In 1948, Reginald Bassett published an essay disputing the claim that Baldwin "confessed" to putting party before country and claimed that Baldwin was referring to 1933 and 1934 when a general election on rearmament would have been lost.
In 1952, G. M. Young published an authorised biography of Baldwin that asserted that Baldwin united the nation and helped moderate the policies of the Labour Party. However, Young accepted the chief criticisms of Baldwin that he failed to rearm early enough and that he put party before country. Young contends that Baldwin should have retired in 1935. Churchill and Beaverbrook deemed several passages in the biography to be defamatory of their own actions and threatened to sue if they were not removed or altered. A settlement was reached to remove the offending sentences, and the publisher Rupert Hart-Davis had the "hideously expensive" job of removing and replacing seven leaves from 7,580 copies.
In response to Young's biography, D. C. Somervell published Stanley Baldwin: An examination of some features of Mr. G. M. Young's biography in 1953 with a foreword by Ernest Brown. This attempted to defend Baldwin against the charges made by Young. Both Young and Somervell were criticised by C. L. Mowat in 1955, who claimed that they both failed to rehabilitate Baldwin's reputation.
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In 1956, Baldwin's son A. W. Baldwin published a biography entitled My Father: The True Story. It has been written that his son "evidently could not decide whether he was answering the charge of inanition and deceit which grew out of the war, or the radical "dissenters" of the early 1930s who thought the Conservatives were warmongers and denounced them for rearming at all".
In an article written to commemorate the centenary of Baldwin's birth, in The Spectator ("Don't Let's Be Beastly to Baldwin", 14 July 1967), Rab Butler defended Baldwin's moderate policies and claimed that it helped heal social divisions. In 1969 the first major biography of Baldwin appeared, of over 1,000 pages, written by Keith Middlemas and John Barnes, both Conservatives who wished to defend Baldwin.
In 1998, historian Andrew Thorpe wrote that apart from the questions of war and peace, Baldwin had a mixed reputation. He was moved by social deprivation but not to the point of legislation and systematically avoided intervention in the economy and social system. He had a ruthless style that included insincerity. His advisors were second rank figures like Davidson and Bridgeman. Thorpe wrote, "Essentially, Baldwin was a much more neurotic and insecure character than his public persona would have suggested", as shown by his nervous breakdown in 1936 that kept him out of action for three months. On the other hand, Thorpe says that Baldwin was a good co-ordinator of his coalition who did not block colleagues who proposed various small reforms.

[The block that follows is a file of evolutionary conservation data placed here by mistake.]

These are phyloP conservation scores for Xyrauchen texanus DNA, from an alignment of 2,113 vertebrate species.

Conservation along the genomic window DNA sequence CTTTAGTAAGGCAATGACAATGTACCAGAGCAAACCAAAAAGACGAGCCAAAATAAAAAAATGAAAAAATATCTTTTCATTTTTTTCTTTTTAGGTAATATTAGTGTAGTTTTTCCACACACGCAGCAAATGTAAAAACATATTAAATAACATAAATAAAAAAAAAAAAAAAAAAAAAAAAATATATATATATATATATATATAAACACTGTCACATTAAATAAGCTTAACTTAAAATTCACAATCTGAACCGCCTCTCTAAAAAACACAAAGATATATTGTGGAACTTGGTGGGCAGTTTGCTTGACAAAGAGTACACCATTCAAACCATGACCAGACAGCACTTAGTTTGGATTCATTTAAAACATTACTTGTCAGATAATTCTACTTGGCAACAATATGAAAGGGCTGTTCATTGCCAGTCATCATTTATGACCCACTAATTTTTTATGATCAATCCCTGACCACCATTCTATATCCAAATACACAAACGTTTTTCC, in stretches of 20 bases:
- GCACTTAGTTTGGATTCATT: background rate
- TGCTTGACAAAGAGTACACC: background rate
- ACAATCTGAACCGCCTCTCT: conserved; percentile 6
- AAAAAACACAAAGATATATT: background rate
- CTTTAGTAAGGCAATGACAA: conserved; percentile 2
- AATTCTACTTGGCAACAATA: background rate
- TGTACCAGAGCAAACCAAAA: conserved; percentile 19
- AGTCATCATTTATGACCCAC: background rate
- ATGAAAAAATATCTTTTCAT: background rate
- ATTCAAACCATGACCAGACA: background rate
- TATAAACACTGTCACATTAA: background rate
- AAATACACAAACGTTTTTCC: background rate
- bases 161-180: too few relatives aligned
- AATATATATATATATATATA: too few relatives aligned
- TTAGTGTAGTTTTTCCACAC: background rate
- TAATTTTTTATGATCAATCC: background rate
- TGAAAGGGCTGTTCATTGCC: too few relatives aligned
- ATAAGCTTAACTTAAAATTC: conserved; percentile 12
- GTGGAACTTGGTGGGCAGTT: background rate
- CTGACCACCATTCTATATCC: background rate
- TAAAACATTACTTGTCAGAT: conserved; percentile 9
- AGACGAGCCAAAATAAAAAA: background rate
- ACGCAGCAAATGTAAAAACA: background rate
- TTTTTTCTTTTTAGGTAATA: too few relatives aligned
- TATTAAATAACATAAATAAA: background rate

Thorpe argued that Baldwin's handling of the 1926 general strike was "firm and uncompromising" but disliked the harsh Trade Disputes Act that followed because it was too far to the right of Baldwin's preferred moderation. Thorpe praised Baldwin's handling of the Abdication Crisis in 1936, which allowed Baldwin to leave office in a blaze of glory. Thorpe said that Baldwin often lacked drive and was too easily depressed, too pessimistic and too neglectful of foreign affairs. On the other hand, he achieved his primary goals of preserving capitalism, maintaining the parliamentary system and strengthening the Conservative Party as a leading opponent of socialism.
In 1999, Philip Williamson published a collection of essays on Baldwin that attempted to explain his beliefs and defended his policies as prime minister. Baldwin's defenders argued that with pacifist appeasement the dominant political view in Britain, France and the United States, he felt he could not start a programme of rearmament without a national consensus on the matter. Williamson argued that Baldwin had helped create "a moral basis for rearmament in the mid 1930s" that contributed greatly to "the national spirit of defiance after Munich".
Williamson admitted that there was a clear postwar consensus that repudiated and denigrated all interwar governments: Baldwin was targeted with the accusation that he had failed to rearm Britain in the 1930s, despite Hitler's threat. Williamson said that the negative reputation was chiefly the product of partisan politics, the bandwagon of praise for Churchill, selective recollections, and the need for scapegoats to blame for Britain's very close call in 1940. Only during the 1960s would political distance and then the opening of government records lead to more balanced historical assessments, but the myth had become so central to larger myths about the 1930s and 1940s that it persists as conventional wisdom about the period.
By 2004, Ball could report, "The pendulum has swung almost completely towards a positive view." Ball noted, "Baldwin is now seen as having done more than most and perhaps as much as was possible in the context, but the fact remains that it was not enough to deter the aggressors or ensure their defeat. Less equivocal was his rediscovery as a moderate and inclusive Conservative for the modern age, part of a 'one nation tradition'."
Main article: Honours of Stanley Baldwin
Further information: Cultural depictions of British prime ministers § Stanley Baldwin